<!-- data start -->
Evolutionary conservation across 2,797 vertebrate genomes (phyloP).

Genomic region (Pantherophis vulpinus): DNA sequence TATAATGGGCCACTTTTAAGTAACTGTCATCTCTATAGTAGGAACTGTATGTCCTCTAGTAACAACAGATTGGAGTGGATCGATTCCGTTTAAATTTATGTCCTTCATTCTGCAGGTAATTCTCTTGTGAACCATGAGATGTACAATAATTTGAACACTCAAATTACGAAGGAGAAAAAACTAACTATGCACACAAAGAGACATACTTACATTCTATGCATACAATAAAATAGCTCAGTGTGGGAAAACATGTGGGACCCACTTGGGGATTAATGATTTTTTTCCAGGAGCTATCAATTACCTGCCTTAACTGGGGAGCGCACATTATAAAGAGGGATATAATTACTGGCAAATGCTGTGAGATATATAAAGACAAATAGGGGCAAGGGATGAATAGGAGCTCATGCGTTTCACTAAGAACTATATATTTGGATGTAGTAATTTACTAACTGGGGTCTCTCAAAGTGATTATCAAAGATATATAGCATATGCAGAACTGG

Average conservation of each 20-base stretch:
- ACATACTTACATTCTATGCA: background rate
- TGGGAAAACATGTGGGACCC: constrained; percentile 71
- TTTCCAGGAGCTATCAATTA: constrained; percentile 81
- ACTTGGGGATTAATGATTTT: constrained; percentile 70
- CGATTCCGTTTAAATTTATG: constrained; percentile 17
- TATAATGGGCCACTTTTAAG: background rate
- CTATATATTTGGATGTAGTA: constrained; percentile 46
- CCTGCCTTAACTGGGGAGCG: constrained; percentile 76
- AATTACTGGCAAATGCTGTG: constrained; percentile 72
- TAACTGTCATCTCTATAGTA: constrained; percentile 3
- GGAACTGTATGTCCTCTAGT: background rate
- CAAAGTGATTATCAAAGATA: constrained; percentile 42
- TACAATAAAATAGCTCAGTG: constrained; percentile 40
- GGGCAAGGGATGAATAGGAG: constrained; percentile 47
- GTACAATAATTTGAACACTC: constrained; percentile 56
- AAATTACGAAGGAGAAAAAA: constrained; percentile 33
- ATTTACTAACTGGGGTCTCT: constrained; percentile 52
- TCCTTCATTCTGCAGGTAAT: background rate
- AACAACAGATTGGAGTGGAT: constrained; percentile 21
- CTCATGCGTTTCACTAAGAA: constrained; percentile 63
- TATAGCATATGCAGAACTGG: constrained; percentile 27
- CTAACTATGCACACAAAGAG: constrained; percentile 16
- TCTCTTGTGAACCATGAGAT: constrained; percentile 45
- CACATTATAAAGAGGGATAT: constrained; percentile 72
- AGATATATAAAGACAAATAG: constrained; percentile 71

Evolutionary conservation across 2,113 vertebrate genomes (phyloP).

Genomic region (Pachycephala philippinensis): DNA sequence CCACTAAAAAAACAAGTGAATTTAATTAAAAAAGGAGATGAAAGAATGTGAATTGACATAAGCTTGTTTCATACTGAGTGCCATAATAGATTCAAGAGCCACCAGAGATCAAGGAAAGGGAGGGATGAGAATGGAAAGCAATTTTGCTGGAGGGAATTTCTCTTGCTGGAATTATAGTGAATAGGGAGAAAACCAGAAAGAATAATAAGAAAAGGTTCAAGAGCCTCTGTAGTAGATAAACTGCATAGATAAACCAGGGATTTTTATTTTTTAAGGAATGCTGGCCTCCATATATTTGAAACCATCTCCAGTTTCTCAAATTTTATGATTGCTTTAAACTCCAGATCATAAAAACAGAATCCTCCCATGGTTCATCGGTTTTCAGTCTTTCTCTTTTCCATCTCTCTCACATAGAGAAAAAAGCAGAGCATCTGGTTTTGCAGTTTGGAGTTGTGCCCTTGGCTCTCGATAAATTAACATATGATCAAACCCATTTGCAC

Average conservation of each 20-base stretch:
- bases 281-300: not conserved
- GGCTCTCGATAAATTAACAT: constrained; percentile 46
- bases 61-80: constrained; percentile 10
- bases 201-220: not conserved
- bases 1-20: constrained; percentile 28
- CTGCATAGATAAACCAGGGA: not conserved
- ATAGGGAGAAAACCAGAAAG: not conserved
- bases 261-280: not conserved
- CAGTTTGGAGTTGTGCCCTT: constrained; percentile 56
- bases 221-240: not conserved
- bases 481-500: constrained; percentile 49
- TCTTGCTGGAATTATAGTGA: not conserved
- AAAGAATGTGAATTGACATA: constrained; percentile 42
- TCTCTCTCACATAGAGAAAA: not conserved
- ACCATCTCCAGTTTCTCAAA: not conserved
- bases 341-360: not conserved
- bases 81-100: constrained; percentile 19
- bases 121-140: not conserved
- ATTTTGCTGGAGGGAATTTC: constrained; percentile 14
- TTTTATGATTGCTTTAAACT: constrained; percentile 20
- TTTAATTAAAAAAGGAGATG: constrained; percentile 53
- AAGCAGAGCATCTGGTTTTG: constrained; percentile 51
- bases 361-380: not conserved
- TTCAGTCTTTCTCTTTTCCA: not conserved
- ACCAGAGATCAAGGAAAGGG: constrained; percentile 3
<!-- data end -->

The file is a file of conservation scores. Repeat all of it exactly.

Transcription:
Evolutionary conservation across 2,797 vertebrate genomes (phyloP).

Genomic region (Pantherophis vulpinus): DNA sequence TATAATGGGCCACTTTTAAGTAACTGTCATCTCTATAGTAGGAACTGTATGTCCTCTAGTAACAACAGATTGGAGTGGATCGATTCCGTTTAAATTTATGTCCTTCATTCTGCAGGTAATTCTCTTGTGAACCATGAGATGTACAATAATTTGAACACTCAAATTACGAAGGAGAAAAAACTAACTATGCACACAAAGAGACATACTTACATTCTATGCATACAATAAAATAGCTCAGTGTGGGAAAACATGTGGGACCCACTTGGGGATTAATGATTTTTTTCCAGGAGCTATCAATTACCTGCCTTAACTGGGGAGCGCACATTATAAAGAGGGATATAATTACTGGCAAATGCTGTGAGATATATAAAGACAAATAGGGGCAAGGGATGAATAGGAGCTCATGCGTTTCACTAAGAACTATATATTTGGATGTAGTAATTTACTAACTGGGGTCTCTCAAAGTGATTATCAAAGATATATAGCATATGCAGAACTGG

Average conservation of each 20-base stretch:
- ACATACTTACATTCTATGCA: background rate
- TGGGAAAACATGTGGGACCC: constrained; percentile 71
- TTTCCAGGAGCTATCAATTA: constrained; percentile 81
- ACTTGGGGATTAATGATTTT: constrained; percentile 70
- CGATTCCGTTTAAATTTATG: constrained; percentile 17
- TATAATGGGCCACTTTTAAG: background rate
- CTATATATTTGGATGTAGTA: constrained; percentile 46
- CCTGCCTTAACTGGGGAGCG: constrained; percentile 76
- AATTACTGGCAAATGCTGTG: constrained; percentile 72
- TAACTGTCATCTCTATAGTA: constrained; percentile 3
- GGAACTGTATGTCCTCTAGT: background rate
- CAAAGTGATTATCAAAGATA: constrained; percentile 42
- TACAATAAAATAGCTCAGTG: constrained; percentile 40
- GGGCAAGGGATGAATAGGAG: constrained; percentile 47
- GTACAATAATTTGAACACTC: constrained; percentile 56
- AAATTACGAAGGAGAAAAAA: constrained; percentile 33
- ATTTACTAACTGGGGTCTCT: constrained; percentile 52
- TCCTTCATTCTGCAGGTAAT: background rate
- AACAACAGATTGGAGTGGAT: constrained; percentile 21
- CTCATGCGTTTCACTAAGAA: constrained; percentile 63
- TATAGCATATGCAGAACTGG: constrained; percentile 27
- CTAACTATGCACACAAAGAG: constrained; percentile 16
- TCTCTTGTGAACCATGAGAT: constrained; percentile 45
- CACATTATAAAGAGGGATAT: constrained; percentile 72
- AGATATATAAAGACAAATAG: constrained; percentile 71

Evolutionary conservation across 2,113 vertebrate genomes (phyloP).

Genomic region (Pachycephala philippinensis): DNA sequence CCACTAAAAAAACAAGTGAATTTAATTAAAAAAGGAGATGAAAGAATGTGAATTGACATAAGCTTGTTTCATACTGAGTGCCATAATAGATTCAAGAGCCACCAGAGATCAAGGAAAGGGAGGGATGAGAATGGAAAGCAATTTTGCTGGAGGGAATTTCTCTTGCTGGAATTATAGTGAATAGGGAGAAAACCAGAAAGAATAATAAGAAAAGGTTCAAGAGCCTCTGTAGTAGATAAACTGCATAGATAAACCAGGGATTTTTATTTTTTAAGGAATGCTGGCCTCCATATATTTGAAACCATCTCCAGTTTCTCAAATTTTATGATTGCTTTAAACTCCAGATCATAAAAACAGAATCCTCCCATGGTTCATCGGTTTTCAGTCTTTCTCTTTTCCATCTCTCTCACATAGAGAAAAAAGCAGAGCATCTGGTTTTGCAGTTTGGAGTTGTGCCCTTGGCTCTCGATAAATTAACATATGATCAAACCCATTTGCAC

Average conservation of each 20-base stretch:
- bases 281-300: not conserved
- GGCTCTCGATAAATTAACAT: constrained; percentile 46
- bases 61-80: constrained; percentile 10
- bases 201-220: not conserved
- bases 1-20: constrained; percentile 28
- CTGCATAGATAAACCAGGGA: not conserved
- ATAGGGAGAAAACCAGAAAG: not conserved
- bases 261-280: not conserved
- CAGTTTGGAGTTGTGCCCTT: constrained; percentile 56
- bases 221-240: not conserved
- bases 481-500: constrained; percentile 49
- TCTTGCTGGAATTATAGTGA: not conserved
- AAAGAATGTGAATTGACATA: constrained; percentile 42
- TCTCTCTCACATAGAGAAAA: not conserved
- ACCATCTCCAGTTTCTCAAA: not conserved
- bases 341-360: not conserved
- bases 81-100: constrained; percentile 19
- bases 121-140: not conserved
- ATTTTGCTGGAGGGAATTTC: constrained; percentile 14
- TTTTATGATTGCTTTAAACT: constrained; percentile 20
- TTTAATTAAAAAAGGAGATG: constrained; percentile 53
- AAGCAGAGCATCTGGTTTTG: constrained; percentile 51
- bases 361-380: not conserved
- TTCAGTCTTTCTCTTTTCCA: not conserved
- ACCAGAGATCAAGGAAAGGG: constrained; percentile 3